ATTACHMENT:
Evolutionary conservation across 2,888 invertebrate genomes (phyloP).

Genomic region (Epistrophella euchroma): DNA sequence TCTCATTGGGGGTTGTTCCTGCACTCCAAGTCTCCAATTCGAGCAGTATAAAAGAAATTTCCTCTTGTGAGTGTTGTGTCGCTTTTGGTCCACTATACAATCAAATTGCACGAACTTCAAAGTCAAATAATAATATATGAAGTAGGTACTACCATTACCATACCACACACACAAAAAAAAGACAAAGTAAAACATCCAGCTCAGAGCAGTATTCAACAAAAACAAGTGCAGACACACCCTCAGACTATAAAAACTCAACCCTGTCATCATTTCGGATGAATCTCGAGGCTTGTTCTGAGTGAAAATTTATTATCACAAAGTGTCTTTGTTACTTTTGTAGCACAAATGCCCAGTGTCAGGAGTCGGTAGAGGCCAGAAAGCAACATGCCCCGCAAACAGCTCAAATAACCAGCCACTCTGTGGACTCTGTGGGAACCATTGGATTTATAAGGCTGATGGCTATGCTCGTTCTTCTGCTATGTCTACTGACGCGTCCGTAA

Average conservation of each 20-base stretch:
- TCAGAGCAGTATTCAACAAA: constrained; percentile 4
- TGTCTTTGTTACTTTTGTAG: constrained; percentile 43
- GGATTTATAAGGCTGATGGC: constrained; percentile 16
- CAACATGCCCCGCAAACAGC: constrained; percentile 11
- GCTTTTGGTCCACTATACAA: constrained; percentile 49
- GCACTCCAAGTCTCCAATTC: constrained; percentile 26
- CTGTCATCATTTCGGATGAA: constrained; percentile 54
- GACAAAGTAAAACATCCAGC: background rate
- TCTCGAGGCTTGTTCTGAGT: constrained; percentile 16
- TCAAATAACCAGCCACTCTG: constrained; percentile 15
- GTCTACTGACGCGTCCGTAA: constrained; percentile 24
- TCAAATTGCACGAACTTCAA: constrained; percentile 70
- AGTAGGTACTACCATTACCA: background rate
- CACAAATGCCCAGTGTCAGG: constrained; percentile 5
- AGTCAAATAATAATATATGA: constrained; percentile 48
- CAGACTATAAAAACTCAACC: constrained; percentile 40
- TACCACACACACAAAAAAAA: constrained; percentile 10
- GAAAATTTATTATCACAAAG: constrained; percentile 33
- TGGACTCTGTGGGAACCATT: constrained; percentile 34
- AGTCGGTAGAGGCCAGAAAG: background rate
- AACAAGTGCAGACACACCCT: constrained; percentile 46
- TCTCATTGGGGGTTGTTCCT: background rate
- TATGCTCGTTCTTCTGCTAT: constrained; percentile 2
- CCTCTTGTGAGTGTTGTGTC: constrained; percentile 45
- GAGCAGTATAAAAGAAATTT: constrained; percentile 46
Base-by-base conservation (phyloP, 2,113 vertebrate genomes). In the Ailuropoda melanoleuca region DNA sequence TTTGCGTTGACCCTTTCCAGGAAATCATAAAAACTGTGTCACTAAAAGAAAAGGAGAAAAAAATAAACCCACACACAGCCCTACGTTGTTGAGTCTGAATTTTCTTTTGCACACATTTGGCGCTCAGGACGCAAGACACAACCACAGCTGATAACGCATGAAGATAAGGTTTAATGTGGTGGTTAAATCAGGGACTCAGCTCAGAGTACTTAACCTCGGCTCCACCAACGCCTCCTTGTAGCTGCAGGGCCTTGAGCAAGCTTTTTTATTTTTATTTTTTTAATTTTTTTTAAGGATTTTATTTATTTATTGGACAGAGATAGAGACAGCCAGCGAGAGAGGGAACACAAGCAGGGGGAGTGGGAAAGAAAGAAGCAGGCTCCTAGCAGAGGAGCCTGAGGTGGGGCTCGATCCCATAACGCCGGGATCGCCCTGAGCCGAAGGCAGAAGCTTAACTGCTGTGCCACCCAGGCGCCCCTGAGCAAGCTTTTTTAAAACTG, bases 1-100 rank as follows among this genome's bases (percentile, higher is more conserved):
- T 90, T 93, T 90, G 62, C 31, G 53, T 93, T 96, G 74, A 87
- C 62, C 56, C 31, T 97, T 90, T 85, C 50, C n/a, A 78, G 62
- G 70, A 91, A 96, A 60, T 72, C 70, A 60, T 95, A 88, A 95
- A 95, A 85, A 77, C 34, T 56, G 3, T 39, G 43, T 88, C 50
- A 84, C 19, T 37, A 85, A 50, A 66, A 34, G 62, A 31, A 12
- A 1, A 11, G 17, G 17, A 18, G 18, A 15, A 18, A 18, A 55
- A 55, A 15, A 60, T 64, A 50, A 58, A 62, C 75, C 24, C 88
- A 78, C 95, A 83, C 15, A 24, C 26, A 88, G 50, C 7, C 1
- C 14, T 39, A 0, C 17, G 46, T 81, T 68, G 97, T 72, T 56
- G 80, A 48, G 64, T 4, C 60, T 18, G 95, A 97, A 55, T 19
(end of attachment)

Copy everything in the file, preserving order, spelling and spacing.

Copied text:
Evolutionary conservation across 2,888 invertebrate genomes (phyloP).

Genomic region (Epistrophella euchroma): DNA sequence TCTCATTGGGGGTTGTTCCTGCACTCCAAGTCTCCAATTCGAGCAGTATAAAAGAAATTTCCTCTTGTGAGTGTTGTGTCGCTTTTGGTCCACTATACAATCAAATTGCACGAACTTCAAAGTCAAATAATAATATATGAAGTAGGTACTACCATTACCATACCACACACACAAAAAAAAGACAAAGTAAAACATCCAGCTCAGAGCAGTATTCAACAAAAACAAGTGCAGACACACCCTCAGACTATAAAAACTCAACCCTGTCATCATTTCGGATGAATCTCGAGGCTTGTTCTGAGTGAAAATTTATTATCACAAAGTGTCTTTGTTACTTTTGTAGCACAAATGCCCAGTGTCAGGAGTCGGTAGAGGCCAGAAAGCAACATGCCCCGCAAACAGCTCAAATAACCAGCCACTCTGTGGACTCTGTGGGAACCATTGGATTTATAAGGCTGATGGCTATGCTCGTTCTTCTGCTATGTCTACTGACGCGTCCGTAA

Average conservation of each 20-base stretch:
- TCAGAGCAGTATTCAACAAA: constrained; percentile 4
- TGTCTTTGTTACTTTTGTAG: constrained; percentile 43
- GGATTTATAAGGCTGATGGC: constrained; percentile 16
- CAACATGCCCCGCAAACAGC: constrained; percentile 11
- GCTTTTGGTCCACTATACAA: constrained; percentile 49
- GCACTCCAAGTCTCCAATTC: constrained; percentile 26
- CTGTCATCATTTCGGATGAA: constrained; percentile 54
- GACAAAGTAAAACATCCAGC: background rate
- TCTCGAGGCTTGTTCTGAGT: constrained; percentile 16
- TCAAATAACCAGCCACTCTG: constrained; percentile 15
- GTCTACTGACGCGTCCGTAA: constrained; percentile 24
- TCAAATTGCACGAACTTCAA: constrained; percentile 70
- AGTAGGTACTACCATTACCA: background rate
- CACAAATGCCCAGTGTCAGG: constrained; percentile 5
- AGTCAAATAATAATATATGA: constrained; percentile 48
- CAGACTATAAAAACTCAACC: constrained; percentile 40
- TACCACACACACAAAAAAAA: constrained; percentile 10
- GAAAATTTATTATCACAAAG: constrained; percentile 33
- TGGACTCTGTGGGAACCATT: constrained; percentile 34
- AGTCGGTAGAGGCCAGAAAG: background rate
- AACAAGTGCAGACACACCCT: constrained; percentile 46
- TCTCATTGGGGGTTGTTCCT: background rate
- TATGCTCGTTCTTCTGCTAT: constrained; percentile 2
- CCTCTTGTGAGTGTTGTGTC: constrained; percentile 45
- GAGCAGTATAAAAGAAATTT: constrained; percentile 46
Base-by-base conservation (phyloP, 2,113 vertebrate genomes). In the Ailuropoda melanoleuca region DNA sequence TTTGCGTTGACCCTTTCCAGGAAATCATAAAAACTGTGTCACTAAAAGAAAAGGAGAAAAAAATAAACCCACACACAGCCCTACGTTGTTGAGTCTGAATTTTCTTTTGCACACATTTGGCGCTCAGGACGCAAGACACAACCACAGCTGATAACGCATGAAGATAAGGTTTAATGTGGTGGTTAAATCAGGGACTCAGCTCAGAGTACTTAACCTCGGCTCCACCAACGCCTCCTTGTAGCTGCAGGGCCTTGAGCAAGCTTTTTTATTTTTATTTTTTTAATTTTTTTTAAGGATTTTATTTATTTATTGGACAGAGATAGAGACAGCCAGCGAGAGAGGGAACACAAGCAGGGGGAGTGGGAAAGAAAGAAGCAGGCTCCTAGCAGAGGAGCCTGAGGTGGGGCTCGATCCCATAACGCCGGGATCGCCCTGAGCCGAAGGCAGAAGCTTAACTGCTGTGCCACCCAGGCGCCCCTGAGCAAGCTTTTTTAAAACTG, bases 1-100 rank as follows among this genome's bases (percentile, higher is more conserved):
- T 90, T 93, T 90, G 62, C 31, G 53, T 93, T 96, G 74, A 87
- C 62, C 56, C 31, T 97, T 90, T 85, C 50, C n/a, A 78, G 62
- G 70, A 91, A 96, A 60, T 72, C 70, A 60, T 95, A 88, A 95
- A 95, A 85, A 77, C 34, T 56, G 3, T 39, G 43, T 88, C 50
- A 84, C 19, T 37, A 85, A 50, A 66, A 34, G 62, A 31, A 12
- A 1, A 11, G 17, G 17, A 18, G 18, A 15, A 18, A 18, A 55
- A 55, A 15, A 60, T 64, A 50, A 58, A 62, C 75, C 24, C 88
- A 78, C 95, A 83, C 15, A 24, C 26, A 88, G 50, C 7, C 1
- C 14, T 39, A 0, C 17, G 46, T 81, T 68, G 97, T 72, T 56
- G 80, A 48, G 64, T 4, C 60, T 18, G 95, A 97, A 55, T 19